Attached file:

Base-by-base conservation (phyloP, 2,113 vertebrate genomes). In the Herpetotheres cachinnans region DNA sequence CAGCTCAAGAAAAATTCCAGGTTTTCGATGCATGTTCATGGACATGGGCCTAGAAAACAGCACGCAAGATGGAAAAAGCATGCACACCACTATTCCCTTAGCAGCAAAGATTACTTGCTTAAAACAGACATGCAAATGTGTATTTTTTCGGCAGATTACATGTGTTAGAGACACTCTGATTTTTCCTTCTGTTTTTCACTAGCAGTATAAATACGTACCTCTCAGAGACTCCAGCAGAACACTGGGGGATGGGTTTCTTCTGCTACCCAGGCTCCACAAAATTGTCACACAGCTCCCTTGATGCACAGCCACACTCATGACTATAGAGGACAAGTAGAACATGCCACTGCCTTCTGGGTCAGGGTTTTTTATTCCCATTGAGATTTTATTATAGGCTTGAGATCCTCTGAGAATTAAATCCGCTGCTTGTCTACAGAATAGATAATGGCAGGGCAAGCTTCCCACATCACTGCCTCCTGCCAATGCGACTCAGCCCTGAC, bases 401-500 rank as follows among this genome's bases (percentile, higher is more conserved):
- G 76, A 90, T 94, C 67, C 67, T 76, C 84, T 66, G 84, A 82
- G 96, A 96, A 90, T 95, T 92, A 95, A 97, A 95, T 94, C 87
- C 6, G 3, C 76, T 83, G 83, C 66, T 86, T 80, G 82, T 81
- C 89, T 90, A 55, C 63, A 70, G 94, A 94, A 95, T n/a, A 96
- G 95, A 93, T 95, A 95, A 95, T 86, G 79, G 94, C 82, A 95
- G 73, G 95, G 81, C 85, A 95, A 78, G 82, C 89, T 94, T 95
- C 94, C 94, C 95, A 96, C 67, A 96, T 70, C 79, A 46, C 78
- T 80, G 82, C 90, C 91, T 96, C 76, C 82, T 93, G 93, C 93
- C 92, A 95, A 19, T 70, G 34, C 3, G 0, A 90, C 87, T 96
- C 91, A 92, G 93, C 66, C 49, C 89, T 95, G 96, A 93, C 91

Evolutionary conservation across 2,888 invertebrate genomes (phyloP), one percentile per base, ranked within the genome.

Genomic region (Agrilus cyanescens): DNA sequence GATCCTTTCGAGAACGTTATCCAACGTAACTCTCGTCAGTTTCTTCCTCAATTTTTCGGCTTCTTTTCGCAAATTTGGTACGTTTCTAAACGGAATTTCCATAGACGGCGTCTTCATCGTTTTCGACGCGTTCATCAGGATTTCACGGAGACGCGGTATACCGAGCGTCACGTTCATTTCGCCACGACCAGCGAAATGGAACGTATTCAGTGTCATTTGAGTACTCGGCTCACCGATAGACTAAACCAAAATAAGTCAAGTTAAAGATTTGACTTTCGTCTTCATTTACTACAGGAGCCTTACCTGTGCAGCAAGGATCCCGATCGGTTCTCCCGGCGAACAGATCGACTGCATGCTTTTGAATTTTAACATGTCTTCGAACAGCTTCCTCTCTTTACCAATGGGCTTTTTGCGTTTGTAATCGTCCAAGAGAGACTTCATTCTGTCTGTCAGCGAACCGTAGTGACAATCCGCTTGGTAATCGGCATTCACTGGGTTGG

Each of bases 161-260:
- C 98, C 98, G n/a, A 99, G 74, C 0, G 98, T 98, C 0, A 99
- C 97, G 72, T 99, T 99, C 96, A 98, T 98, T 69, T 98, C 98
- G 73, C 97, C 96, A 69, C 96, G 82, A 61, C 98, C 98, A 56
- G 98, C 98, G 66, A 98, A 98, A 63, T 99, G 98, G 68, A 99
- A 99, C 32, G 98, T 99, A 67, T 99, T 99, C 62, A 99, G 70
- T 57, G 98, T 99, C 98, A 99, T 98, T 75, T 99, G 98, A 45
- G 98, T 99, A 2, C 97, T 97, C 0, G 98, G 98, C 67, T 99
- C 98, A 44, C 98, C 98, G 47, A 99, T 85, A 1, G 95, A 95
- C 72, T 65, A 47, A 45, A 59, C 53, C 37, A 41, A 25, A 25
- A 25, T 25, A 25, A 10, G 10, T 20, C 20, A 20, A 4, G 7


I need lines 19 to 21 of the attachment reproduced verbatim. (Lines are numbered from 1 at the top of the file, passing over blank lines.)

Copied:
- A 99, C 32, G 98, T 99, A 67, T 99, T 99, C 62, A 99, G 70
- T 57, G 98, T 99, C 98, A 99, T 98, T 75, T 99, G 98, A 45
- G 98, T 99, A 2, C 97, T 97, C 0, G 98, G 98, C 67, T 99